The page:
Best money saving tips from pensioners – why Grandma knows best07/02/2019
Pensioners might be considered among the poorest in society, but research has revealed one in five over 65s are now millionaires.
So, what can the elderly teach younger generations when it comes to money?
Research from Stannah, a stairlift company, found 88 per cent of young people respect the over 65s, and therefore respect that “with age comes wisdom” – which includes experience with money.
These money saving and budgeting tips from pensioners include learning the value of money and making your finances work for you.
Money saving: How to make cash go further – best lessons from your grandma
Learn the value of money
Stannah’s research reveals that 88 per cent of young people respect the over 65s, with money and savings tips often being something we consult our elders for advice on.
They often tell us it’s impossible to have everything you want, so the best thing you can do is to learn the value of money and use it sensibly, to avoid falling in to debt. Think ahead, keep track of your money, plan what you need to spend and don’t use credit cards.
Spend a little, save a lot
Most of us work hard for our money, so don’t blow it. Instead, save up for a rainy day whether that be paying for your dream holiday or being prepared for that unexpected garage bill!
Cutting your cloth to fit
Think about living within your means – only spend as much money as you have and don’t be frivolous. If you do want to indulge yourself along the way, it’s important to understand whether you have the means to do so.
The more you spend, the richer you make other people
Think twice before you spend your hard-earned cash on unnecessary things like that daily take away coffee or impulse buy which empty your own pocket. Like 62 per cent of young respondents, be inspired by your grandparents, including their frugality, and spend your money wisely on only the things you actually need.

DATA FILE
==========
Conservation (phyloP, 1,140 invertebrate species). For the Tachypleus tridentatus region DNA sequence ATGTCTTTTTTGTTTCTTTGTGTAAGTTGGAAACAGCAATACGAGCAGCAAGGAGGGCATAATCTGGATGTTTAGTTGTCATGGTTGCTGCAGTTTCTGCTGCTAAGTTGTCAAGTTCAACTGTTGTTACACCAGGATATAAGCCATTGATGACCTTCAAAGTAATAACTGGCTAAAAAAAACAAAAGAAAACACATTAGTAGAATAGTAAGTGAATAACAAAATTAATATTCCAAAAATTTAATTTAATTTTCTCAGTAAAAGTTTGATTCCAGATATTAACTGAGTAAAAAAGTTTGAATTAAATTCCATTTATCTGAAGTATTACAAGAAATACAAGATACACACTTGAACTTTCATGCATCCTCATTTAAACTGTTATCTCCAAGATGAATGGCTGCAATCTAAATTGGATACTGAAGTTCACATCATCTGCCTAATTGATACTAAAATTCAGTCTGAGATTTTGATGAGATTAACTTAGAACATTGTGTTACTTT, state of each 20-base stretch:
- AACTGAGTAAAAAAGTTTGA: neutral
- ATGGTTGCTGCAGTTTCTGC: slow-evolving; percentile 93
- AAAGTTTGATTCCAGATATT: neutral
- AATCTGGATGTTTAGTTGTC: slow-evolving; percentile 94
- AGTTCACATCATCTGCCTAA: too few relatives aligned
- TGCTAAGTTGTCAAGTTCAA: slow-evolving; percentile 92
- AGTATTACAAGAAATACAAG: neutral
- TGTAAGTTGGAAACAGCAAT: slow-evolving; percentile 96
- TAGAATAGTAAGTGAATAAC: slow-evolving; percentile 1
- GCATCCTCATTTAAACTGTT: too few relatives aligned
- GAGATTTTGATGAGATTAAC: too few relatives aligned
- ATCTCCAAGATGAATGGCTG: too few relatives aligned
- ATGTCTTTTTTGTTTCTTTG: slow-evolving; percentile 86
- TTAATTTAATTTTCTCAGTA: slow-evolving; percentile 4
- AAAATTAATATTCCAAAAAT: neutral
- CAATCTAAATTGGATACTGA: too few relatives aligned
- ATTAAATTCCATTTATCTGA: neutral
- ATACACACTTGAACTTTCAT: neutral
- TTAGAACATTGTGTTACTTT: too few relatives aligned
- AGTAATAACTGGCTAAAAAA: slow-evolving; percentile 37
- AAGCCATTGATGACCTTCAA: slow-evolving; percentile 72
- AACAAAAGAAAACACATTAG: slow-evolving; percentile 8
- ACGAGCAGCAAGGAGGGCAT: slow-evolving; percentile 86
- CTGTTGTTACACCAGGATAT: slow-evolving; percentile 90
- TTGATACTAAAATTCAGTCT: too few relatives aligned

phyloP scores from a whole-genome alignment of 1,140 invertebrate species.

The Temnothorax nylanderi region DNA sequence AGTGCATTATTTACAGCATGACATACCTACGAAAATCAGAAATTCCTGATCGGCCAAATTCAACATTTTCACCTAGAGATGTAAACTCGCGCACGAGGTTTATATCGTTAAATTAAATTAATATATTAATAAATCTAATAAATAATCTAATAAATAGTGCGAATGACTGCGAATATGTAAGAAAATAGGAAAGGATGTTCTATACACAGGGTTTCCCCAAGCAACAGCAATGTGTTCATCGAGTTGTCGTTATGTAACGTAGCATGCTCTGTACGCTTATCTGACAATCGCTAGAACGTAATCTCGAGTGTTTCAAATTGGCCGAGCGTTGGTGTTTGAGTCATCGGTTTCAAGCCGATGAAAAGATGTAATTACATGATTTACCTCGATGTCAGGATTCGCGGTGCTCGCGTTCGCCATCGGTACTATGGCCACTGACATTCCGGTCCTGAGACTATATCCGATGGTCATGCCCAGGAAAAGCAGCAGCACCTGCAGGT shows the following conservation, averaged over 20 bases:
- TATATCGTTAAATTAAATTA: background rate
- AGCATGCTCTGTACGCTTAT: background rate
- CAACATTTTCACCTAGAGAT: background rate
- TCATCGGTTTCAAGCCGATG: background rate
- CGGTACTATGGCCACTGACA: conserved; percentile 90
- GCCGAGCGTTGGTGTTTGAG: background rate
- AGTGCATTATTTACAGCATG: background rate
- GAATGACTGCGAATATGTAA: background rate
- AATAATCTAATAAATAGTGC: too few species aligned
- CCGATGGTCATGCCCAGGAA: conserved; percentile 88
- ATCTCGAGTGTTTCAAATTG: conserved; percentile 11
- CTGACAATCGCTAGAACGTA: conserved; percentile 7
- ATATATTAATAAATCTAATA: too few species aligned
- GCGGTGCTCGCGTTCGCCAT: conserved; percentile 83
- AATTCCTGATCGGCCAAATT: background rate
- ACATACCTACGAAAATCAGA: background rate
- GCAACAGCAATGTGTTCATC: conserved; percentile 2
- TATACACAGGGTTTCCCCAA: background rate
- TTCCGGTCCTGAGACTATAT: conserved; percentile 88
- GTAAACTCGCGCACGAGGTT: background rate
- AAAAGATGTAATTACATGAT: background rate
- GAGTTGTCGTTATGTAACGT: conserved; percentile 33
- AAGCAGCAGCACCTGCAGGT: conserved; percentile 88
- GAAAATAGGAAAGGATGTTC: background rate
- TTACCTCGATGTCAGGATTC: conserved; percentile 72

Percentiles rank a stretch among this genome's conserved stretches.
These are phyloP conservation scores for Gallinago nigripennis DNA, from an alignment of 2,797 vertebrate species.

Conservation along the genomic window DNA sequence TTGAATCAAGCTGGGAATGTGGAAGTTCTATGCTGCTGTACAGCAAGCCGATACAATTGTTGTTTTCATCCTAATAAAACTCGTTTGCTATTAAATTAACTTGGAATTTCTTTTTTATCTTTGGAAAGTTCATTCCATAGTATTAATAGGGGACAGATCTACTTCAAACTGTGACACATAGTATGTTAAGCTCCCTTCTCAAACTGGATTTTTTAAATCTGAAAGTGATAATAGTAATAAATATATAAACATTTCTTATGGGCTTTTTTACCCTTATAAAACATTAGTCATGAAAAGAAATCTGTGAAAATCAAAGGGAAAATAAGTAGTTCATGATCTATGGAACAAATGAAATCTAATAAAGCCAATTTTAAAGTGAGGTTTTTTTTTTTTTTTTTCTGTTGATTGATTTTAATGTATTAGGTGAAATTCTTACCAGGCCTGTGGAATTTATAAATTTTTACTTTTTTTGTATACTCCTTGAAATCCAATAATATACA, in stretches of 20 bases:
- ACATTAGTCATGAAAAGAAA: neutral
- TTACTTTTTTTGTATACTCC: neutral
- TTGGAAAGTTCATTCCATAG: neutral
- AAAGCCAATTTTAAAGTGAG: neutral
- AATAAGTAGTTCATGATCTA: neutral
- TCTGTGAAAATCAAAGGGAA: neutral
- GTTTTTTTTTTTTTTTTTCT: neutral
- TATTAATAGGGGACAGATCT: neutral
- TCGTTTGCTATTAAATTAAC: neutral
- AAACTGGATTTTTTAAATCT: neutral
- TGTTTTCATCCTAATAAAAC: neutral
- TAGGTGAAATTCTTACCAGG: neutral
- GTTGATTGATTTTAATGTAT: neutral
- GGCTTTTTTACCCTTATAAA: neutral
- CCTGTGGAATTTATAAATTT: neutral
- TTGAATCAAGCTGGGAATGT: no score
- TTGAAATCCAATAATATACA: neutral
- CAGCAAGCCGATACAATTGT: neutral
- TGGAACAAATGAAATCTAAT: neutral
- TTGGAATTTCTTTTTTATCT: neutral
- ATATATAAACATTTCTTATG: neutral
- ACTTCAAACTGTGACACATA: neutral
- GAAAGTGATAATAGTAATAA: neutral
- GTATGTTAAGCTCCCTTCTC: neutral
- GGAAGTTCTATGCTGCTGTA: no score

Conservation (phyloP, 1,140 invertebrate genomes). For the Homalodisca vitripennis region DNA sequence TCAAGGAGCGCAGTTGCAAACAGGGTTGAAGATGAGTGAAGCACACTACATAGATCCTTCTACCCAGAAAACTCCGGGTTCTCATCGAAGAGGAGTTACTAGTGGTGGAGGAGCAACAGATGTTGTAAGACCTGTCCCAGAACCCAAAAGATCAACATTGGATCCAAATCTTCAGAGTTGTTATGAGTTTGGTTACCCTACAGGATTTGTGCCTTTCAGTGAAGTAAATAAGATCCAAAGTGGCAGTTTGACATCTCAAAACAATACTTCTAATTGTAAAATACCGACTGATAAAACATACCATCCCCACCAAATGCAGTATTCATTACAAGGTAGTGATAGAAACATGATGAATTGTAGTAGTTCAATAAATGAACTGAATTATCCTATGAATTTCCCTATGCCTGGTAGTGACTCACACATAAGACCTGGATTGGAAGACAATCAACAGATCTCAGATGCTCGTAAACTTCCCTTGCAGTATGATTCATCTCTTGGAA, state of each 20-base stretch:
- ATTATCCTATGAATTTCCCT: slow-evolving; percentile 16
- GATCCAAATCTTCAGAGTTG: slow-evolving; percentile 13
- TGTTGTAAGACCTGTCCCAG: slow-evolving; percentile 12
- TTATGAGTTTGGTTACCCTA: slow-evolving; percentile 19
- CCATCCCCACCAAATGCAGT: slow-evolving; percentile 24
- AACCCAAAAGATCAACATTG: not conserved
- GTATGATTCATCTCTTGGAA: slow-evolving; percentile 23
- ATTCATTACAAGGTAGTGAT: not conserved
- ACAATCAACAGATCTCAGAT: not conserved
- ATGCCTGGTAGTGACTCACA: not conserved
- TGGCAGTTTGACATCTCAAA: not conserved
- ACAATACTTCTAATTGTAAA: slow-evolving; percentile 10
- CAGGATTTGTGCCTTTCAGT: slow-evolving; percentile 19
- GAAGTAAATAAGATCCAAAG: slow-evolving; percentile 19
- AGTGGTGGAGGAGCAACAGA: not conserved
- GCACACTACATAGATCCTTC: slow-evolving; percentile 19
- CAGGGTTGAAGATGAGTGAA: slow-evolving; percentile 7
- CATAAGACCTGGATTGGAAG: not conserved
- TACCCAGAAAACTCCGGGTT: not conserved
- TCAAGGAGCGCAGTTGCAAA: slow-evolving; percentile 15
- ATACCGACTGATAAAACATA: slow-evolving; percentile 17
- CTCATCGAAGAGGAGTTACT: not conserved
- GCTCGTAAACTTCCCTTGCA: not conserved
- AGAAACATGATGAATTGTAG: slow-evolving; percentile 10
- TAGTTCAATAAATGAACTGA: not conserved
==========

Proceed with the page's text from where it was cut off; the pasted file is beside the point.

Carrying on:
Look after the pennies and the pounds will look after themselves
In other words, every penny counts. With contactless cards, it can be very easy to tap away and for your small purchases to add up. But equally, putting aside that extra bit of spare change can lead to large savings, so why not start a piggy bank for those extra coppers, to go towards a new sofa or kitchen for example?
Make your money work for you
Sometimes we want to remain loyal to a bank, but if it’s not working hard enough for you and your money, then move it! Twenty eight per cent of young people believe that the elderly are more experienced and cultured than us, so when they say a bank account or investment isn’t worth it, they may be right…
Money is replaceable
At the end of the day, there is more to life than money, with wealth not necessarily equaling happiness. Remember to treasure the important things in life and not to prioritise money, whilst instead thinking about how to use it wisely.
Yesterday Martin Lewis revealed the best credit card for travel and the worst debit card to use overseas.
Martin said on This Morning today: “Over the past few years the pound has been in the doldrums. Before the EU referendum vote in summer 2016, a pound bought €1.43 – since then it’s dropped significantly and hasn’t recovered much.
“Against the dollar, the rate is just $1.26, less than last summer’s $1.32, and around a decade ago it bought roughly $2. It’s similar with most other currencies.”
His top pick for an overseas credit card is the Halifax Clarity.
“The card’s been around a long time, and has very good feedback,” he said.
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